Seek not pleasure for its own sake


Avoid likes and dislikes


Think lightly of yourself and deeply of the world


Detach from desire


Avoid regret


Avoid jealousy


Do not be saddened by separation

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I am gone for euer. Exit pursued by a Beare.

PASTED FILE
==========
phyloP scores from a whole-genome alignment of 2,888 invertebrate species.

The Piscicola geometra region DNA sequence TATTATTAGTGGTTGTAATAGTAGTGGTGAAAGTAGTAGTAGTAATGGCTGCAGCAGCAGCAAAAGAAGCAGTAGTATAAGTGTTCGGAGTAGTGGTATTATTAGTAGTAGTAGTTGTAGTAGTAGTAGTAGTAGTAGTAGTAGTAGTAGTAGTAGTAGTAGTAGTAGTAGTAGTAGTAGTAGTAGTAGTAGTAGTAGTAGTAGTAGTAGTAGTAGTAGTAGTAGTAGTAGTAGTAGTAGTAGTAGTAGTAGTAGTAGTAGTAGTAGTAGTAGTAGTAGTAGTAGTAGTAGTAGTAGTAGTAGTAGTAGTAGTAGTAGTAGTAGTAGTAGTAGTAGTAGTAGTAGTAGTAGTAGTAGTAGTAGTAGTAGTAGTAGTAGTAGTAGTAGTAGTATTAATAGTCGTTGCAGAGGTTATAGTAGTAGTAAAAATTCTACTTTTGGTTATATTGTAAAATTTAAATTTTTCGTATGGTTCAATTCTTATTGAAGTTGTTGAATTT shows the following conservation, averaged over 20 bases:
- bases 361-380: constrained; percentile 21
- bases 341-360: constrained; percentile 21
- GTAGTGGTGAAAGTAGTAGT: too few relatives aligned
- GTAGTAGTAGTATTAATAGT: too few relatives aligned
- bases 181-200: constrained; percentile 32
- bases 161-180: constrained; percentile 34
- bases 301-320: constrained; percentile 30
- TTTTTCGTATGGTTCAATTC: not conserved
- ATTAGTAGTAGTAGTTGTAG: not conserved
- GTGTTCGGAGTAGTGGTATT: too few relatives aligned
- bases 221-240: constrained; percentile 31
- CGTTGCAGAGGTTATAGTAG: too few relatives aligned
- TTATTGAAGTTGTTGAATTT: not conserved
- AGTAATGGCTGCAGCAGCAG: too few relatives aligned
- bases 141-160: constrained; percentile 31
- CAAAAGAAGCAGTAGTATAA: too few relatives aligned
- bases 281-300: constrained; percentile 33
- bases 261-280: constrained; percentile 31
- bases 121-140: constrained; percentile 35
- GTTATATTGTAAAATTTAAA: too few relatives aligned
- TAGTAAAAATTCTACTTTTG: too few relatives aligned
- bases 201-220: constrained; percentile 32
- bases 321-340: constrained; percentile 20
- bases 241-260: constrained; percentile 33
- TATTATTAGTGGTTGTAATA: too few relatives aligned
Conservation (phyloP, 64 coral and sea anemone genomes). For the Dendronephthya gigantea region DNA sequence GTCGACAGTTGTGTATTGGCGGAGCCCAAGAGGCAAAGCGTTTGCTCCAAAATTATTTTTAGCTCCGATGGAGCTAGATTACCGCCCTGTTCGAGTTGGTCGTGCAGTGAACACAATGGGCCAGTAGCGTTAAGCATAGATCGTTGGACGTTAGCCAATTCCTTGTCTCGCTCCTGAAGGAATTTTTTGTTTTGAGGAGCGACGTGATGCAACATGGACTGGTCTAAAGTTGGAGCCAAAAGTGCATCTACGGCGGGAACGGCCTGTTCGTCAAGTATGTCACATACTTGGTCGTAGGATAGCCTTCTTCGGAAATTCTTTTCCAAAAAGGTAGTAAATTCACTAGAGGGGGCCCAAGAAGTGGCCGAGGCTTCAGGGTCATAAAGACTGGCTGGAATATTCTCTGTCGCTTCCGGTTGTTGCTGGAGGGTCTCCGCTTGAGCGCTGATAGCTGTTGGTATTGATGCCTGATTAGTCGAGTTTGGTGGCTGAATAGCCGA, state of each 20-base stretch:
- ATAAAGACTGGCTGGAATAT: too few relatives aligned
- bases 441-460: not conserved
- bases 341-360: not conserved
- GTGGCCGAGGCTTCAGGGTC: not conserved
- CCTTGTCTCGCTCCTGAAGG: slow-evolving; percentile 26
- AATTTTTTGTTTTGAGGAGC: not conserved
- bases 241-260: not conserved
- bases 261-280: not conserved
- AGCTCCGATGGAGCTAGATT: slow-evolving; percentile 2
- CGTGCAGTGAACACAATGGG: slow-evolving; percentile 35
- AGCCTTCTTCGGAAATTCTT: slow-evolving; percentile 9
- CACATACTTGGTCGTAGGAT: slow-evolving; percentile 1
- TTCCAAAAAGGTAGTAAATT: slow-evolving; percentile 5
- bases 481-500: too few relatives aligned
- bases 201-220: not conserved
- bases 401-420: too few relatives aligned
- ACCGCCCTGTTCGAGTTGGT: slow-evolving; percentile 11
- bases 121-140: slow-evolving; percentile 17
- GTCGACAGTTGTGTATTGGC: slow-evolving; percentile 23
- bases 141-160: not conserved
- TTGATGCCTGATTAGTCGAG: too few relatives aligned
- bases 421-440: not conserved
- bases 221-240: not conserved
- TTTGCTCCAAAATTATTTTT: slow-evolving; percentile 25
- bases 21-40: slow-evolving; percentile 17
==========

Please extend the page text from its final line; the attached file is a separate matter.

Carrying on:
Shakespeare was the theatre’s greatest craftsman: he wasted no tortured ratiocination on his plays. Instead he filled them with the gaudy heroes that all of us see ourselves becoming on some bright morrow, and the lowly frauds and clowns we are today.”
H. L. Mencken